Jimmy Conrad travels to the verdant soccer culture of the Pacific Northwest
KICKTV sent former U.S. International and faux-journalist-in-chief Jimmy Conrad on a fact-finding mission to all four countries in Group G—Germany, Portugal, Ghana, and the United States for a series called “The Ultimate Group G Preview—The Group of Death!”
Sorry soccer haters, despite what your local news might say—“Soccer Fans Go Crazy for World Cup, Can Soccer Make It in America? Tonight at 11”—this World Cup is not a referendum on the future of soccer in America. Soccer is here to stay, get used to it. As Joe Roth, Hollywood mogul and owner of Major League Soccer’s Seattle Sounders, told Jimmy Conrad, “You can’t hold back the tide.” The soccer tide is strongest in the Pacific Northwest, so for the U.S. leg of KICKTV’s “Ultimate Group G Preview—The Group of Death!” we headed to America’s Soccer-landia.
It looks like this for every Sounders game. In Germany, the crowds are also strong. The Bundesliga is the best attended league in the world. Most clubs in Portugal and Ghana, however, would be envious of regular crowds like this. Even other clubs in Seattle are jealous of the Sounders attendance, like the local baseball team. The Sounders regularly outdraw the Seattle Mariners who play nearby at SafeCo Field.
The Sounders captain, Clint Dempsey, is also the captain of the U.S. Men’s national team. The Sounders paid a boatload of money to bring the man they call “Deuce” back to America from Tottenham Hotspur. Texas forever! In the 2014 World Cup qualifying cycle, Seattle hosted a World Cup qualifier for the first time since 1976. In short, it was awesome. A massive sea of red, white, and blue cheering for the Yanks. Over the years, CONCACAF opponents have often shown up in larger numbers to show their colors in support of their native lands, so this was a sight that should’ve made long-time USMNT fans misty-eyed—and may have opened the eye of a newbie fan or soccer Euro-snob.
There’s another city that likes to call itself “Soccer City USA” and that’s Portland— just a three-hour minute drive south. Seattle and Portland have a thing when it comes to soccer. The kind of thing where both sides think their brand of soccer fandom is the purest and that the others fans suck—at being fans and at life in general.
After watching Seattle play Toronto FC on a Saturday, we drove down I-5 to watch the Portland Timbers play the Chicago Fire on a Sunday. It rained the whole way. It’s well-documented that Portland is weird. And maybe that’s why they love soccer so much. It’s a game for outsiders in American sports cultures. Timbers owner Merritt Paulson is an outsider in the world of professional sports team owners. He’s not an old white guy with billions of dollars that runs his team like a personal fiefdom; he’s a young tech-savvy white guy that runs his team as a steward.
And he’s super ambitious. “I hate that so many Americans are satisfied with just getting out of our group.” Paulson told Jimmy about World Cup. “Screw that. This is the United States. Let’s win the World the World Cup.” When the U.S does win the World Cup, will it be before England wins its second? That’s the question Jimmy asked English-born Timbers legend Mick Hoban. And the question that put our commenters (many of whom are from the UK) into a YouTube tizzy.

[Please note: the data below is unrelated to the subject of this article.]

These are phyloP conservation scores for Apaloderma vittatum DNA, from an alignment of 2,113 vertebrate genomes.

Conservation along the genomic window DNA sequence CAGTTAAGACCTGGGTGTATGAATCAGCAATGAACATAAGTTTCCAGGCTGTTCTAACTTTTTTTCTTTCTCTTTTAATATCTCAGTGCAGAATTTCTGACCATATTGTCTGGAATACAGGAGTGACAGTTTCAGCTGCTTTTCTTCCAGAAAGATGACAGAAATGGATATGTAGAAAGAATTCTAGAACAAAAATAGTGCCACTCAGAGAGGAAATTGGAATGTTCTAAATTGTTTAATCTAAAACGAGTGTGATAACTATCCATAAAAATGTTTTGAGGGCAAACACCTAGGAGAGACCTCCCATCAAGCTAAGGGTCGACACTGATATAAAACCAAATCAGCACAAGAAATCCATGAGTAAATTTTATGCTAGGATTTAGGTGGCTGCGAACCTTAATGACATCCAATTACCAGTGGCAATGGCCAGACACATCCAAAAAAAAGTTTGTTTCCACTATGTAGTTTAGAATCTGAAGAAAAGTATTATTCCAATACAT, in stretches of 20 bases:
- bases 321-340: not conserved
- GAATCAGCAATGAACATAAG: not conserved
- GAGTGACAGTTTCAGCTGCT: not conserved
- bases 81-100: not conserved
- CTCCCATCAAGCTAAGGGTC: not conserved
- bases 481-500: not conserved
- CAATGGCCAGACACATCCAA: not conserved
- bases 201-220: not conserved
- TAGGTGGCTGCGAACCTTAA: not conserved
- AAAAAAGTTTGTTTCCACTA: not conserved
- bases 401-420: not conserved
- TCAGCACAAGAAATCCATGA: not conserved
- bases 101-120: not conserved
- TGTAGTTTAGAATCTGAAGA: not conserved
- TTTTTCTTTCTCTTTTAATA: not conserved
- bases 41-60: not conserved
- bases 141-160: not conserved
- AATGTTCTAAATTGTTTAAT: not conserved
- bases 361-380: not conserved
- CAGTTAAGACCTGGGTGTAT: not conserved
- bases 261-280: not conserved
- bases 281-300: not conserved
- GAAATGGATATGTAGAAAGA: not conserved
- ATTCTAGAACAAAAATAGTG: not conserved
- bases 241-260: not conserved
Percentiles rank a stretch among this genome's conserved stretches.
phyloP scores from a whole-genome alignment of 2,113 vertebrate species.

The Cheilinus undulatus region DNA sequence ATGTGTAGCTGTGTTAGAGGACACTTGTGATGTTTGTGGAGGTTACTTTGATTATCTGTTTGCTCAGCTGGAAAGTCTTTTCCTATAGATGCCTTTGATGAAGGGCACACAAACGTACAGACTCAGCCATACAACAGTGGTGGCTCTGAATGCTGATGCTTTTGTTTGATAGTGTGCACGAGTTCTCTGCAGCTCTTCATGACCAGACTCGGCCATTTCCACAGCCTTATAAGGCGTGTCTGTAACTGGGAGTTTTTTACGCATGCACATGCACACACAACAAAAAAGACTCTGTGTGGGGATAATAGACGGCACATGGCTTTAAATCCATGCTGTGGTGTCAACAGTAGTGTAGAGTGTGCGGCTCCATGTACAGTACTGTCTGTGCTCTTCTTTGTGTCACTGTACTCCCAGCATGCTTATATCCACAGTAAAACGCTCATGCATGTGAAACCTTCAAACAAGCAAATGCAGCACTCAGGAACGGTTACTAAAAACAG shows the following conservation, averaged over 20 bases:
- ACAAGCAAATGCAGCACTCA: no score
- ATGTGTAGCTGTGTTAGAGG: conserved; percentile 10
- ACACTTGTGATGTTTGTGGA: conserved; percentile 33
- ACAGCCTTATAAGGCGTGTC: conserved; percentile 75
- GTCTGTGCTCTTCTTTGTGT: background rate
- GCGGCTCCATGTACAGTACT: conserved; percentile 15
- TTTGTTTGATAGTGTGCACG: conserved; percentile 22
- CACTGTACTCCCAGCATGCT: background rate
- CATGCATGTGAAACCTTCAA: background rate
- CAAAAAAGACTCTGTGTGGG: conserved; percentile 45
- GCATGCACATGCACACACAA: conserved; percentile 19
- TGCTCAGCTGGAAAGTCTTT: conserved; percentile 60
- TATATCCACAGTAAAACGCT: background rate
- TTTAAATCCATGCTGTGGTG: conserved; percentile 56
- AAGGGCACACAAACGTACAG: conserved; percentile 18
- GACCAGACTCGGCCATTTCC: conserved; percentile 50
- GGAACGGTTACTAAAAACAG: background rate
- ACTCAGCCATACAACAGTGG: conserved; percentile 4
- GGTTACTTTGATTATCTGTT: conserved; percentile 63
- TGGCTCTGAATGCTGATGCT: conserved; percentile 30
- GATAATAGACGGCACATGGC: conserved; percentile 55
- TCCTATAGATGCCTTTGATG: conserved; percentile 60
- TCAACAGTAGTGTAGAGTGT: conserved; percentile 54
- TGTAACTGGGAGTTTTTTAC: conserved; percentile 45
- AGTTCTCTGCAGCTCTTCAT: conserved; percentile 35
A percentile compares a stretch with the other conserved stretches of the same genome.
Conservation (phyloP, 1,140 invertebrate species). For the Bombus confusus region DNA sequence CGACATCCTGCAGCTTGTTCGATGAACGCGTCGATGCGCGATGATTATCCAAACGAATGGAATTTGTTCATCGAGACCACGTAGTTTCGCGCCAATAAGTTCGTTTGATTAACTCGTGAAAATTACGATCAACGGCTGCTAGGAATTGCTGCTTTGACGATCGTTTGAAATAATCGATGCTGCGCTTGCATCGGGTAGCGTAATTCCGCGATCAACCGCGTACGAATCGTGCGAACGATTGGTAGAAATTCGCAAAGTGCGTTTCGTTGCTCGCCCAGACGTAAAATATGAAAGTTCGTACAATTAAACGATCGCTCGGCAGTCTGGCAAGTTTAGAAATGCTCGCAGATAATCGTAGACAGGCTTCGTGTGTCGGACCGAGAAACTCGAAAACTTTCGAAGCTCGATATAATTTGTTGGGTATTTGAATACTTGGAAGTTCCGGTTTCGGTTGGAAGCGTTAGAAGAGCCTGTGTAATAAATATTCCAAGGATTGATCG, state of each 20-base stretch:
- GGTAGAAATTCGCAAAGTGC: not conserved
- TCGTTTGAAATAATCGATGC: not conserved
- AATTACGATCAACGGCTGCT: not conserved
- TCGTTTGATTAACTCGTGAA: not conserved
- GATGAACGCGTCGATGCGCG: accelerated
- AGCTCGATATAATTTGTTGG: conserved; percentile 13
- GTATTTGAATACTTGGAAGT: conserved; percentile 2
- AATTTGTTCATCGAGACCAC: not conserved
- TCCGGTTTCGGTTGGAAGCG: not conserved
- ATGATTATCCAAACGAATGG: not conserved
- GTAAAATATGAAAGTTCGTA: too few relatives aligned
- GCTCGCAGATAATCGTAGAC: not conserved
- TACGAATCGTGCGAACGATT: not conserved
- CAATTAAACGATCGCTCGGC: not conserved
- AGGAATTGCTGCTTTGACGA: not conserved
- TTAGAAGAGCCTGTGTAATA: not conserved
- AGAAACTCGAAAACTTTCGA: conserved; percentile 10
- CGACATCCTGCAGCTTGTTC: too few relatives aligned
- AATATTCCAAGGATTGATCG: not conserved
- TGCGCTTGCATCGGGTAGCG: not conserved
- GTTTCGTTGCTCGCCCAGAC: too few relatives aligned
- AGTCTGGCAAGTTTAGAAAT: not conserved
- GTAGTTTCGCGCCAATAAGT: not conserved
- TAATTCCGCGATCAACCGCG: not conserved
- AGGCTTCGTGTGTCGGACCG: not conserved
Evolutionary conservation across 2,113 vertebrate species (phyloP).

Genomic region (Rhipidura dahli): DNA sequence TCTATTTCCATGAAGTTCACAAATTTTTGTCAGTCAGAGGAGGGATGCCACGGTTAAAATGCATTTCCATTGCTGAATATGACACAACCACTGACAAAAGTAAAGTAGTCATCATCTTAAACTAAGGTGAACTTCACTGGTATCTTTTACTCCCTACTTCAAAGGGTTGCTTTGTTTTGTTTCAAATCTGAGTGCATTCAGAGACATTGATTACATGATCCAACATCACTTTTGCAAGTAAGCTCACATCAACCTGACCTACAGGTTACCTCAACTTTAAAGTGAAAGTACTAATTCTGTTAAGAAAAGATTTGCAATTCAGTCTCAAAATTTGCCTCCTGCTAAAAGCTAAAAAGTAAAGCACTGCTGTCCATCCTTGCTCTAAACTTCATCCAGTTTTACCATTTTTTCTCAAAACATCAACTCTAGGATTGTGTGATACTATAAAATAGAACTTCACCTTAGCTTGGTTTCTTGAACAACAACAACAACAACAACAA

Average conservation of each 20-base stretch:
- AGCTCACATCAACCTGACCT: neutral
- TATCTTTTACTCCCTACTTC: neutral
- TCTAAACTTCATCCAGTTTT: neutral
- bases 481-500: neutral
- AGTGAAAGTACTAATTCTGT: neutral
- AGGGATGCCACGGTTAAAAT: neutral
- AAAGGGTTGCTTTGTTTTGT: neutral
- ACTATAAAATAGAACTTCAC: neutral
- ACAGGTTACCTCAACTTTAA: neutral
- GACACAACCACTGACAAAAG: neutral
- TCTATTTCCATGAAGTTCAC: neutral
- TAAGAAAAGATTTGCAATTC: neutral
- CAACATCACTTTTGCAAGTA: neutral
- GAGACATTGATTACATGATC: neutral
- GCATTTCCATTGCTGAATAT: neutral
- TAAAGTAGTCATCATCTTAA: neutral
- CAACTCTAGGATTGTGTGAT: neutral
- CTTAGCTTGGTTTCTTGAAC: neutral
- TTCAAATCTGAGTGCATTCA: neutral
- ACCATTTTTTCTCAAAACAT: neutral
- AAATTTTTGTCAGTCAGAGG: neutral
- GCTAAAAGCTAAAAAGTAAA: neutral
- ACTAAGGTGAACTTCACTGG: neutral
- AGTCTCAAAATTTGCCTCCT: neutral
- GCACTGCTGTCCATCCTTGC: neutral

A former Aston Villa midfielder, Hoban came to the United States in the 1970’s to play soccer in the NASL and eventually with the Timbers. Hoban, now a naturalized American citizen, likes the Yanks chances. He just hopes it happens before he “snuffs it.” We hope so too Mick. For us and for you.
Finally, there’s the most important part of soccer in Portland: the Timbers Army. You’ve probably seen their incessant singing and creative banners that generate a world-class atmosphere at Providence Park. But if you really want to understand the Timbers, you only need to know about what they call “the eternal golden triangle”: the team, the town and TA (Timbers Army).
“If you look at what we do, it’s as much about pride in the city of Portland as it is in the Timbers,” Jeremy “Finnegan” Wright, Vice President, Timbers Army told Jimmy. “And we see those two things as one in the same.”
We saw that same pride in members of the American Outlaws we met up with in Seattle. Their passion is not just about the team, but also about supporting their country and the growing soccer culture. Soccer is here to stay, not because it’s set to eclipse the other major sports in the near future. Or because lots of people go to Sounders games. Soccer is here to stay because the American soccer community is building it’s own history and traditions rooted in loyalty and pride. So even if the Group of Death kills the U.S. Men’s national team’s dreams in Brazil, it’s not a death sentence for U.S. Soccer.
Watch the full “Group of Death” series on KICKTV: http://bit.ly/1tubuuk